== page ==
I’m not going to talk about other policies – as I haven’t looked in detail, and have little time sadly.  However, I thought I’d note they exist here, so that if you are interested you’ll go have a look.

I was encouraged to see greater spending on those with disabilities – tbh, one of my subjective little value judgments is that I’d significantly increase funding for both income transfers and treatment for those with mental and physical disabilities.  As a disability can reduce opportunity, and trying to work with organisations to overcome entrenched disadvantage “should” be one of the key aims of social policy IMO.


8 replies
  1. MrBarrington
    MrBarrington says:

    ‘makes no assessment of behavioural changes’… that pretty much sums up all these types of costing exercises… they are spreadsheet driven and as we know, spreadsheets are deterministic… frankly I don’t see the point in arguing over costings as it is all political theatre. And even when we get into policy it seems that costings can be way off….

    I fully support debate around trade-offs, however, the sort of ‘we’ve done the numbers’ claims that the Greens are using are explicitly based on not assessing the trade-offs…

    • Matt Nolan
      Matt Nolan says:

      This is true in a large part – however, using these costings at least show some restraint and recognition of costs. It is better that parties at least do that, than purely making things up!

  2. Robert
    Robert says:

    How do you forecast second and third-round behavioural
    changes to a new top tax rate without making a whole lot of assumptions? Isn’t it better to use static, up-front Treasury numbers and footnote that they’re likely to be overestimates?

    • Matt Nolan
      Matt Nolan says:

      There are three ways that we could forecast behavioural effects which I mentioned in a prior post (I’d avoid language like second and third round effects, as it isn’t simply a matter of timing).

      The least informative, but least costly is to admit that such numbers are a “maximum” expected revenue. This is fair, but this isn’t what was done. Instead the static numbers were taken and “spent”. The Treasury documentation notes this, the Infometrics report notes this, I noted this – but the Greens didn’t note this. As a result, there is nothing wrong with me pointing out that this is missing 😉

      The next two take two forms “structural” and “reduced form”. A structural one says ” there is a form of behavioural response, and we will use data about individuals/households to estimate it – eg for a “labour supply” estimate you may look towards this type of modeling .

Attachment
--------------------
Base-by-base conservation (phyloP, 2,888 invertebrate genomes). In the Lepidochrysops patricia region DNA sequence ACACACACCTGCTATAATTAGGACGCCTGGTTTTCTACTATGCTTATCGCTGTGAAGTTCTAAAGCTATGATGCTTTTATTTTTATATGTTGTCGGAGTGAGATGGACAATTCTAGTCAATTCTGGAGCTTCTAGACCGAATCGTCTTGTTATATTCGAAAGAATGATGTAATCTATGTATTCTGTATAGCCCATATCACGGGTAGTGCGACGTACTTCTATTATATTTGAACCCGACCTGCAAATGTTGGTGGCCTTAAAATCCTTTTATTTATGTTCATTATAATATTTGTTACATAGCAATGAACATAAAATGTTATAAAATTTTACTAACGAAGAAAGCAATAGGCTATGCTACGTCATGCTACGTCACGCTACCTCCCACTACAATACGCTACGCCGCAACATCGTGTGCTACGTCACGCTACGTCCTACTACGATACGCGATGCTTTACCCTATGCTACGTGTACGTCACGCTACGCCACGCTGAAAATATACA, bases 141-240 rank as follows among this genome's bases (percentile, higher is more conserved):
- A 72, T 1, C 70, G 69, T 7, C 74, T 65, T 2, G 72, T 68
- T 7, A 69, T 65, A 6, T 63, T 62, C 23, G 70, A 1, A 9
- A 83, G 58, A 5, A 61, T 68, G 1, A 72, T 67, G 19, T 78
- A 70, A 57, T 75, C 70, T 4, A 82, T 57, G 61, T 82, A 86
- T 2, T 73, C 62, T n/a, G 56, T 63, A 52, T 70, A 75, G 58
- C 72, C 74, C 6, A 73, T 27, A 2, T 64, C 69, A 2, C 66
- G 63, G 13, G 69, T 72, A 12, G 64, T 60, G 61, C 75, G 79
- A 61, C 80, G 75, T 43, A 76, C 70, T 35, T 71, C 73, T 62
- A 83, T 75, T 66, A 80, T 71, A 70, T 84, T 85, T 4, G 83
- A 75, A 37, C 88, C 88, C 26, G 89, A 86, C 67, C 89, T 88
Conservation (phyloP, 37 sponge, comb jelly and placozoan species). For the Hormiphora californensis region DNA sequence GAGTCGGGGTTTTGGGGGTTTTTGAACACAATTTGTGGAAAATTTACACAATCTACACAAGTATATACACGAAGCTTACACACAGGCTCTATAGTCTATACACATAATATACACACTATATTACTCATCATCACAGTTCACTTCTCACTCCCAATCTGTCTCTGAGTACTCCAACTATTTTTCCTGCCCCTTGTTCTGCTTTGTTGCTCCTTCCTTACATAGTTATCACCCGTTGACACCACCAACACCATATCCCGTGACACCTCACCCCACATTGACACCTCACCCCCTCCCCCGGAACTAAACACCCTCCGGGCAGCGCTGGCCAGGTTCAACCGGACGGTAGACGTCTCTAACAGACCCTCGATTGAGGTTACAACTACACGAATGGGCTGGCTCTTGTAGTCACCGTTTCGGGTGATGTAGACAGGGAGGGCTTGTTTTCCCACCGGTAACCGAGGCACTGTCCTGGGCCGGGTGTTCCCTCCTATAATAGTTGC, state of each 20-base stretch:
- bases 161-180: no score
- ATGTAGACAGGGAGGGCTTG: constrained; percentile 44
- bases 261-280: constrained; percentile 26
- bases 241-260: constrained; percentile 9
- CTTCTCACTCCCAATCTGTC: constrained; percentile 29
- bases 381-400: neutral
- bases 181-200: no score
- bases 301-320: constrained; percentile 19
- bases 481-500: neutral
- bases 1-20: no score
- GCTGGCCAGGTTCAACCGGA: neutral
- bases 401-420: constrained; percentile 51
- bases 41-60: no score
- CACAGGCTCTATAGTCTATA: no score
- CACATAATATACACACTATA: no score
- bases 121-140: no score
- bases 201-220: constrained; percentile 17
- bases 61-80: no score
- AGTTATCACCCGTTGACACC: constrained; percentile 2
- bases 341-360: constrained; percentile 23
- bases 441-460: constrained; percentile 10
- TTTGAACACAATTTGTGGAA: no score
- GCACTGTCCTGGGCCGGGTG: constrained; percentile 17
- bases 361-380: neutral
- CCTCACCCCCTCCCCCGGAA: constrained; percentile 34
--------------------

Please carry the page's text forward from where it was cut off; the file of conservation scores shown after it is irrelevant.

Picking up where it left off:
Now this is all well and good, but it comes with its own flaws that we have to be aware of, and we know there are “multiple types” of behavioural responses – which means needing many structural models, and a way of aggregating between them!

      So we can go to a reduced form type model, and estimate the “elasticity of taxable income”. These estimates for NZ indicate that the introduction of a top tax rate at this level would raise little to no revenue (as I note in the prior post) – however, given how small NZ is, this is only based on one study, so once again I wouldn’t treat it like bible.

      None of these methods suggest ignoring it, simply using the ready reckoner, and then saying “we can spend all the money on these things” – even without a point estimate of behavioural effects, we have enough evidence and theory here to indicate that the trade-offs involved are different than the Greens pointed out in their policy documentation, which is exactly the point I was getting at.

    • Jim Rose
      Jim Rose says:

      Are you willing to are you willing to make the same assumptions about the carbon tax – its revenue and behavioural effects?

Trackbacks & Pingbacks

  1. […] Nolan rightly hits on a bit of chicanery in reporting on BERL’s policy costings for the Greens: Investing to maintain real spending This one is genuinely disappointing as it seems to be an almost explicit misinterpretation of Budget forecast figures. The numbers for claiming falling real expenditure come straight from the Treasury forecasts here, but are then deflated.  This sounds good on the face of it, and people do this all the time.  However, it ignores that there is both unallocated spending, and allowances for additional spending in future Budgets – both which largely get allocated to Health and Education on the day. It is an “open” secret that the Health and Education numbers work this way – as both Labour and National want to announce increases in spending on these items on the day. [Note: It is just like "tax cuts to get rid of fiscal drag" – political marketing all the parties do]. […]